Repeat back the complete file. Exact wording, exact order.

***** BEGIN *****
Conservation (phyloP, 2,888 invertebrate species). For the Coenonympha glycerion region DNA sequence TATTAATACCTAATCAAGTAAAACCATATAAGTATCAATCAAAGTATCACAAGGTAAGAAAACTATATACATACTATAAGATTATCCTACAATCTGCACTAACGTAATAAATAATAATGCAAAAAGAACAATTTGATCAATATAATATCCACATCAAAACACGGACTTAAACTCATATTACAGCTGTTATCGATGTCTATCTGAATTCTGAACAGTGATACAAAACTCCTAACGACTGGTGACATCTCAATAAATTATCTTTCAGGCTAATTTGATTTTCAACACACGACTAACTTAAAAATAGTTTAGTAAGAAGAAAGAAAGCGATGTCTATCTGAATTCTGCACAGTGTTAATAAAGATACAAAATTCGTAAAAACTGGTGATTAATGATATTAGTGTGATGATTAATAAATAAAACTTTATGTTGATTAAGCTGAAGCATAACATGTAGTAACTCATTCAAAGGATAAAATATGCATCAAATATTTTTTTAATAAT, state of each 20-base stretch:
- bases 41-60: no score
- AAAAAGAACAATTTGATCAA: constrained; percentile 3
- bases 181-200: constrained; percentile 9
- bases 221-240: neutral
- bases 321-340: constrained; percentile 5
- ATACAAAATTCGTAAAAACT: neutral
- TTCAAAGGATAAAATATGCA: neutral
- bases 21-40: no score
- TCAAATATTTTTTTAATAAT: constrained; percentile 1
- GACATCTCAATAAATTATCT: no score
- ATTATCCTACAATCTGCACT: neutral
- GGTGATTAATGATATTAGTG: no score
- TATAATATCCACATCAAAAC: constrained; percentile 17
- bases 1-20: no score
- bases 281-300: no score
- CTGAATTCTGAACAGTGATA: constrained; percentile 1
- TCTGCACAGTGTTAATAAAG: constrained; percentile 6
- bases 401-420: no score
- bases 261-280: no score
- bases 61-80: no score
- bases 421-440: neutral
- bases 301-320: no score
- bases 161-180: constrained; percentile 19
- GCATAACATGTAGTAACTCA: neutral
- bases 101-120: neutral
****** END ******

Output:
Conservation (phyloP, 2,888 invertebrate species). For the Coenonympha glycerion region DNA sequence TATTAATACCTAATCAAGTAAAACCATATAAGTATCAATCAAAGTATCACAAGGTAAGAAAACTATATACATACTATAAGATTATCCTACAATCTGCACTAACGTAATAAATAATAATGCAAAAAGAACAATTTGATCAATATAATATCCACATCAAAACACGGACTTAAACTCATATTACAGCTGTTATCGATGTCTATCTGAATTCTGAACAGTGATACAAAACTCCTAACGACTGGTGACATCTCAATAAATTATCTTTCAGGCTAATTTGATTTTCAACACACGACTAACTTAAAAATAGTTTAGTAAGAAGAAAGAAAGCGATGTCTATCTGAATTCTGCACAGTGTTAATAAAGATACAAAATTCGTAAAAACTGGTGATTAATGATATTAGTGTGATGATTAATAAATAAAACTTTATGTTGATTAAGCTGAAGCATAACATGTAGTAACTCATTCAAAGGATAAAATATGCATCAAATATTTTTTTAATAAT, state of each 20-base stretch:
- bases 41-60: no score
- AAAAAGAACAATTTGATCAA: constrained; percentile 3
- bases 181-200: constrained; percentile 9
- bases 221-240: neutral
- bases 321-340: constrained; percentile 5
- ATACAAAATTCGTAAAAACT: neutral
- TTCAAAGGATAAAATATGCA: neutral
- bases 21-40: no score
- TCAAATATTTTTTTAATAAT: constrained; percentile 1
- GACATCTCAATAAATTATCT: no score
- ATTATCCTACAATCTGCACT: neutral
- GGTGATTAATGATATTAGTG: no score
- TATAATATCCACATCAAAAC: constrained; percentile 17
- bases 1-20: no score
- bases 281-300: no score
- CTGAATTCTGAACAGTGATA: constrained; percentile 1
- TCTGCACAGTGTTAATAAAG: constrained; percentile 6
- bases 401-420: no score
- bases 261-280: no score
- bases 61-80: no score
- bases 421-440: neutral
- bases 301-320: no score
- bases 161-180: constrained; percentile 19
- GCATAACATGTAGTAACTCA: neutral
- bases 101-120: neutral